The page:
EU grants Brexit 'flextension' until January 2020: Reactions
Business leaders across the country have reacted to the news that the European Union has granted the UK government a flexible extension of Brexit until January 31 2020.
President of the EU Council Donald Tusk announced the decision to extend the deadline on Twitter this morning, offering a ‘flextension’ which would enable the UK to leave before the January deadline in the event of a deal being approved by Parliament.
The news comes less than a week away from the previous deadline of October 31, with the formalisation of the extension through a written procedure among the 27 other EU nations expected later this week.
Luke Davis, CEO and Founder of IW Capital
“Small businesses in the UK are undoubtedly hoping for increased certainty over the Brexit deal and leaving date. Once the deal is confirmed the sentiment to push on with business will really be able to take off.
“As entrepreneurs and investors look to capitalise on new opportunities that are bound to exist after Brexit. Over the last year or so, we have seen a concerted effort to get on with business, regardless of Brexit and the eventual outcome.
“One thing that we need to ensure is that entrepreneurs and investors looking to start or support a small business are not put off by the turmoil in Parliament.”
Jenny Tooth OBE, CEO of the UK Business Angels Association
“As negotiations continue to drag on and eat into the transition period, which was put in place to help business prepare for the imminent loss of EU support, we are at risk of running out of time to plan and make changes.
“Funding for SMEs in the regions has been somewhat forgotten about recently. This will subsequently impact regional SMEs more than larger businesses that can take the hit, or areas such as London or the Golden Triangle which receive the majority of domestic investment.
“The potential loss of investment from the continent including the European Regional Development Fund, Horizon 2020 and the Jeremie fund could create a huge investment gap in UK.
“This is concerning not only for the loss of EU money, but the risk that Government support for finance to replace this EU funding may take time to have an impact on the ground.”
Claire Reading, FSB Development Manager for South Yorkshire, East Yorkshire & the Humber
“There will be a collective sigh of relief from small businesses that a no-deal Brexit in three days’ time has been avoided. However, they will find themselves trapped by more uncertainty as Westminster fails to move beyond Brexit.
“For many small firms, extensions are doubled-edged swords – yes they safeguard against the damage of a no-deal Brexit but they also prolong uncertainty without actually removing the potential of a no-deal further down the road.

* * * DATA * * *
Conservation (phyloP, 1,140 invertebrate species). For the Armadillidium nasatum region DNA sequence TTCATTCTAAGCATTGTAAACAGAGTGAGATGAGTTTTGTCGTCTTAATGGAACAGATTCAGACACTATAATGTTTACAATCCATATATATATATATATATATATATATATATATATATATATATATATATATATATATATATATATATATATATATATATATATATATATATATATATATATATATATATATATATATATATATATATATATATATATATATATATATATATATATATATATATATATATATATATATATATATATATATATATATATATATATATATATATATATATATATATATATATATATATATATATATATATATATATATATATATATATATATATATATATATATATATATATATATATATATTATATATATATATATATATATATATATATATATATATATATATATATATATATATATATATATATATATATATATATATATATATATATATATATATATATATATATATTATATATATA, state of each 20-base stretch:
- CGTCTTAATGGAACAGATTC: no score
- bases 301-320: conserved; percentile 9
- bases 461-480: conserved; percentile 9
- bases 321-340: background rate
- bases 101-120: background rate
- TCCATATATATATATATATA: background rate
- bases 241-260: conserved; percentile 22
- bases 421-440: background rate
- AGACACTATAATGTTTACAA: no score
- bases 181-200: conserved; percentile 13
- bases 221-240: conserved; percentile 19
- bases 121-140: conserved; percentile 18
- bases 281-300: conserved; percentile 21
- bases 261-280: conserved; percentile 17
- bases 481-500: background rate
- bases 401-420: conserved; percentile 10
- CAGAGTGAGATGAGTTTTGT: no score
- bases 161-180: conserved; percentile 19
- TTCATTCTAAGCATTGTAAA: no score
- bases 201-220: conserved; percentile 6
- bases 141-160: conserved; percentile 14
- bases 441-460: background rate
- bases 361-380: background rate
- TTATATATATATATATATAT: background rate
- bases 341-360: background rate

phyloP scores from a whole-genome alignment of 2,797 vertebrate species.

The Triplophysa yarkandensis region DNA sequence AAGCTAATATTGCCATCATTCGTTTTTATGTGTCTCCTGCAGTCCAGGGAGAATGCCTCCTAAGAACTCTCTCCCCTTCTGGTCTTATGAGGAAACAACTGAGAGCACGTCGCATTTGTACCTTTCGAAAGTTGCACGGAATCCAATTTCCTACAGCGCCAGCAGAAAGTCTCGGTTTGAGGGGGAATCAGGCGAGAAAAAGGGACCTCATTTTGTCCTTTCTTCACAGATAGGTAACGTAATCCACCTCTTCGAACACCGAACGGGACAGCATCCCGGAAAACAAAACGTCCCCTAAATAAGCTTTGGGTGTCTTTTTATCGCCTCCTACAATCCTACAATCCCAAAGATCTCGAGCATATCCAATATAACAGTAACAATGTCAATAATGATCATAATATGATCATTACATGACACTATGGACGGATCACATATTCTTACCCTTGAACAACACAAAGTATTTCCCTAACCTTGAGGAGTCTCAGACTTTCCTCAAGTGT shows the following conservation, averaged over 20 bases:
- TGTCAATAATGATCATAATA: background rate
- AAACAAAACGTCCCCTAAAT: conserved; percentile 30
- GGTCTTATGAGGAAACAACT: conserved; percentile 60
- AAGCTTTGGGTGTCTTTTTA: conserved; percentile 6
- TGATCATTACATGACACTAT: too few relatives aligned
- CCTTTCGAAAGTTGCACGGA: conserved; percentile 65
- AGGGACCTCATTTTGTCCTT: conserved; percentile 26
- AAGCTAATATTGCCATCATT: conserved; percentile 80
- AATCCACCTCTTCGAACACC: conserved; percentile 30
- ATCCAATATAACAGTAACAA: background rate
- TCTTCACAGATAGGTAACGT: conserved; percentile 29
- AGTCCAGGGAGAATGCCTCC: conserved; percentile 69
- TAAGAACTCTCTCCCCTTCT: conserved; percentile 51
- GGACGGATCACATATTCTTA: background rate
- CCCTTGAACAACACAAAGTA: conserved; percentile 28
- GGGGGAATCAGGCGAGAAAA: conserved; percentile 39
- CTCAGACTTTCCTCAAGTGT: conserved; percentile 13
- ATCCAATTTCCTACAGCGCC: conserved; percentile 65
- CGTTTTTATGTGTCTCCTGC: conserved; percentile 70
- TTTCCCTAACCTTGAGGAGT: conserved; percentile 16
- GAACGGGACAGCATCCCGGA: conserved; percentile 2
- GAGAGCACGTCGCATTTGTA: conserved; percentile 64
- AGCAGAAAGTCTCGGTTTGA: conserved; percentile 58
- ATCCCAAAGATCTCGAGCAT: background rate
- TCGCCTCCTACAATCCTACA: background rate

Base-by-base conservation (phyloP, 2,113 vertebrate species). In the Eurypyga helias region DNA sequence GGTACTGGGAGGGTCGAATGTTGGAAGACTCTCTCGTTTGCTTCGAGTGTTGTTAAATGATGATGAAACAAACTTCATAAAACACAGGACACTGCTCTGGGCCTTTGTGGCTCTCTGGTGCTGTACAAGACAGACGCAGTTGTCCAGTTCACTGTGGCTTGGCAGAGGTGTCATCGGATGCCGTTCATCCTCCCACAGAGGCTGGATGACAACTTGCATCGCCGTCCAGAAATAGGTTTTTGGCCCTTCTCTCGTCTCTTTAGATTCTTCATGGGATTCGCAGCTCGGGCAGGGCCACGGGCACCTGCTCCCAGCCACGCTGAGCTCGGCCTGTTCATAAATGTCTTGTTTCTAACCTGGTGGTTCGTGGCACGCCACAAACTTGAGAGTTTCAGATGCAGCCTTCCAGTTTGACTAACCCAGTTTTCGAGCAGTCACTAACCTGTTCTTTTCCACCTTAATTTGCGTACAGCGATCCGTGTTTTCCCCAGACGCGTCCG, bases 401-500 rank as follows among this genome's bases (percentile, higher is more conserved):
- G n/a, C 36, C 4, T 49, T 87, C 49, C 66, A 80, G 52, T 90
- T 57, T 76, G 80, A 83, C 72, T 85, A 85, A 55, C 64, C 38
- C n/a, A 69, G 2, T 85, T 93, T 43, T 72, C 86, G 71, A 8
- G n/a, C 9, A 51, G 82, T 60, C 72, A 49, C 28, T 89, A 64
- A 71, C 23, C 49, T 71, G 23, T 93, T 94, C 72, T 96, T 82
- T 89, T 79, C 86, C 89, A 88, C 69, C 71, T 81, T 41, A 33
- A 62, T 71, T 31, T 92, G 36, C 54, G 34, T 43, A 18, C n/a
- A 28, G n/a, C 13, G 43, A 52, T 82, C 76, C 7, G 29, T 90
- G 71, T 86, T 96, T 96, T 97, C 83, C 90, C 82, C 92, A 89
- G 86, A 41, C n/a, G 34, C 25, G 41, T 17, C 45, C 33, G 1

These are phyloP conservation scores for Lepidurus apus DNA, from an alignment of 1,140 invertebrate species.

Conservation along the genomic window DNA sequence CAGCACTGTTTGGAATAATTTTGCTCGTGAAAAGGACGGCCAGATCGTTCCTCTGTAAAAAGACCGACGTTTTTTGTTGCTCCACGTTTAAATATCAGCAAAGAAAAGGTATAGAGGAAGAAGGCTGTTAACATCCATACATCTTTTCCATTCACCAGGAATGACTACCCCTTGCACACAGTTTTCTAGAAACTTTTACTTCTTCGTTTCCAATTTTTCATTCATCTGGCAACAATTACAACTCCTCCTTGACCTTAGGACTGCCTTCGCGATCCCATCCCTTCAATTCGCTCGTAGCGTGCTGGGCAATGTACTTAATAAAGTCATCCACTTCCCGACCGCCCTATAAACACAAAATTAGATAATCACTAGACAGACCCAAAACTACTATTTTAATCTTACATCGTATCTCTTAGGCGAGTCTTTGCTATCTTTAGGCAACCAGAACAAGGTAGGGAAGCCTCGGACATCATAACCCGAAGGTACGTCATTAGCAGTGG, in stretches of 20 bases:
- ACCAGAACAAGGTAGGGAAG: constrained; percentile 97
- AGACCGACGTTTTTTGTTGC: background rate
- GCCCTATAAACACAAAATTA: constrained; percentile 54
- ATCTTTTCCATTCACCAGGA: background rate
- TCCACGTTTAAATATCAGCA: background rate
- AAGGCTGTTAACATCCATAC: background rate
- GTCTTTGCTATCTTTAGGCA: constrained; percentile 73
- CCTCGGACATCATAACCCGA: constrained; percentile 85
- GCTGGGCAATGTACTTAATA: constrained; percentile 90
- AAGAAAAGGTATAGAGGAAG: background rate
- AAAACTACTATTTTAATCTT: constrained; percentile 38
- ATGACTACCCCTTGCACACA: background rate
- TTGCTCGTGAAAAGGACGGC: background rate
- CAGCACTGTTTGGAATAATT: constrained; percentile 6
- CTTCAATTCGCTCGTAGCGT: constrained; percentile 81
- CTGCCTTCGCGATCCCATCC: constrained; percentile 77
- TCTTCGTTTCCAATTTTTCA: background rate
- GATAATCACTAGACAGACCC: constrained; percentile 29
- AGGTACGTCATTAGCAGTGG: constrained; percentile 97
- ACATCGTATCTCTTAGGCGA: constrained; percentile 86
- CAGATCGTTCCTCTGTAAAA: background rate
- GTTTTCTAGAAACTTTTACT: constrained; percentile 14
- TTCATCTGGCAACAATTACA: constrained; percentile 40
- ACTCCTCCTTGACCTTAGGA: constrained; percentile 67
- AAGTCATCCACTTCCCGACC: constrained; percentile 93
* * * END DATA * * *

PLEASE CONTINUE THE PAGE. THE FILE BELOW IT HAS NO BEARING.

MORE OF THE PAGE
“A proper transition period remains small firms’ top ask, ideally for two years. We have already seen the length of the original proposed transition period reduced significantly – we will likely have less than 12 months left if the extension lasts until the end of January. “Small businesses need to have enough time to prepare for whatever changes are to come.
“These firms have been starved of certainty, battering down the hatches for a potential no-deal that would have harmed nearly 40 per cent of our members. All this has done is cause them to stop making business decisions. They have stopped hiring staff, they’ve stopped investing and they’ve stopped growing.
“MPs continue to be very good at not making decisions about Brexit but there comes a time when decisions need to be made. We are way past this point – we cannot get stuck in a cycle of never-ending extensions. MPs from all parties must come together and use this extra time in a meaningful way to break the deadlock as quickly as possible.
“Small businesses need this.”
Paul Holcroft, associate director at Croner
“Many employers will no doubt have been struggling to keep up with Brexit as it has unfolded over the last few months, but it seems that we now finally have a little bit more certainty.
“Under the provisions of the Benn Act, the Prime Minister will have to accept this extension offer from the EU as he works to get his Brexit deal through Parliament.
“Fundamentally, this delay has all but confirmed that a Halloween no-deal scenario is off the table, something that will likely cause a significant number of employers to breathe a sigh of relief.”
“As the UK once again enters into negotiations with the EU, a no-deal situation could still be very much a possibility going forward. Furthermore, the January 31 date is not set in stone and Brexit can be brought forward if a deal is agreed before then.
“Whether this will be the deal previously presented to Parliament, or an entirely new agreement, remains to be seen. What is essential is that employers keep up to date with ongoing Brexit developments as we go forward.”
More to follow.
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